Idle No More: It’s not easy to “forgive and forget” without justice
Hundreds of people attended the Idle No More march in Vancouver on Friday (January 11). One of them was Lorelei Williams.
A 32-year-old member of the Skatin Nation who lives in the city, Williams was holding up a sign stating, “When sleeping women wake, mountains move! Support Chief Theresa Spence.” The words “and the Idle No More movement” were to be next, but she ran out of room.
As she walked down West Broadway, Williams told me that she believes the public is hearing the message of the indigenous-sovereignty movement. But she took issue with the many people who have responded to it in a racist manner, as well as those who are saying First Nations people should “forgive and forget”.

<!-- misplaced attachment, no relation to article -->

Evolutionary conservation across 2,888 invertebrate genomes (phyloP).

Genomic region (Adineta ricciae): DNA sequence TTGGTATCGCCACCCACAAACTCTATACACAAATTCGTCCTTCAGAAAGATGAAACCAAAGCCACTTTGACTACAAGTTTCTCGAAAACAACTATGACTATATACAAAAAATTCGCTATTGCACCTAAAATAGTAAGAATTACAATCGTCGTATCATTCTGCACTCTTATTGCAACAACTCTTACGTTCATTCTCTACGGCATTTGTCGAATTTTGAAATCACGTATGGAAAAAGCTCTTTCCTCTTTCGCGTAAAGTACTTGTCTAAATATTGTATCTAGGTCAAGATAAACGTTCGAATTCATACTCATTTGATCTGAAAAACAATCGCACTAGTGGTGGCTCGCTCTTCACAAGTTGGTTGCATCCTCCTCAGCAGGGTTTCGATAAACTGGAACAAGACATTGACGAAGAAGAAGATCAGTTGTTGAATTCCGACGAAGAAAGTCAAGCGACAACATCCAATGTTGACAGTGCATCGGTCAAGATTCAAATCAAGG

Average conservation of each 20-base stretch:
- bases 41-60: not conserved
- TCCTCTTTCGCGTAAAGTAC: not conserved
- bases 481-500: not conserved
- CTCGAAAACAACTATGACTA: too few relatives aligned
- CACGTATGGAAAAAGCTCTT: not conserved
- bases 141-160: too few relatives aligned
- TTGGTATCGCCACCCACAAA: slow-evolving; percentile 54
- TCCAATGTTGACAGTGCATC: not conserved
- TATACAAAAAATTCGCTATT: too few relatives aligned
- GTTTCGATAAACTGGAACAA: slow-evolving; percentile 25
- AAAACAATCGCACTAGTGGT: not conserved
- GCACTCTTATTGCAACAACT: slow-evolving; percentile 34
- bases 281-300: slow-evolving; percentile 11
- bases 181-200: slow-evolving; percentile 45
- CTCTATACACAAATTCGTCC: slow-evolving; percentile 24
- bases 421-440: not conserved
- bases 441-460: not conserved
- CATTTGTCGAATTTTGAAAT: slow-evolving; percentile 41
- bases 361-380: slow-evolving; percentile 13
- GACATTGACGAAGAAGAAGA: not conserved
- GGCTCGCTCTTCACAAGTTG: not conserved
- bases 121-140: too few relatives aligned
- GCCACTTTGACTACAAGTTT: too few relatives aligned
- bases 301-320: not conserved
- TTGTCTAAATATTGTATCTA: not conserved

“How do you forgive and forget?” Williams said. “Some people think this happened a long time ago—all this residential school stuff and trying to take over our lands. You know, you can’t forget or forgive being taken away from your families.”
Some facts: More than 150,000 First Nations, Métis, and Inuit children attended Indian residential schools. Many students were forced to live far away from their families and subjected to horrendous physical, sexual, and mental abuse. The last federally-run residential school closed in 1996.
Williams has a four-year-old son and a seven-year-old daughter. She noted that she and other First Nations people are speaking out about past and present injustices and for the environment in order to give their children a better future.
“We’ve been silent for so long,” Williams said.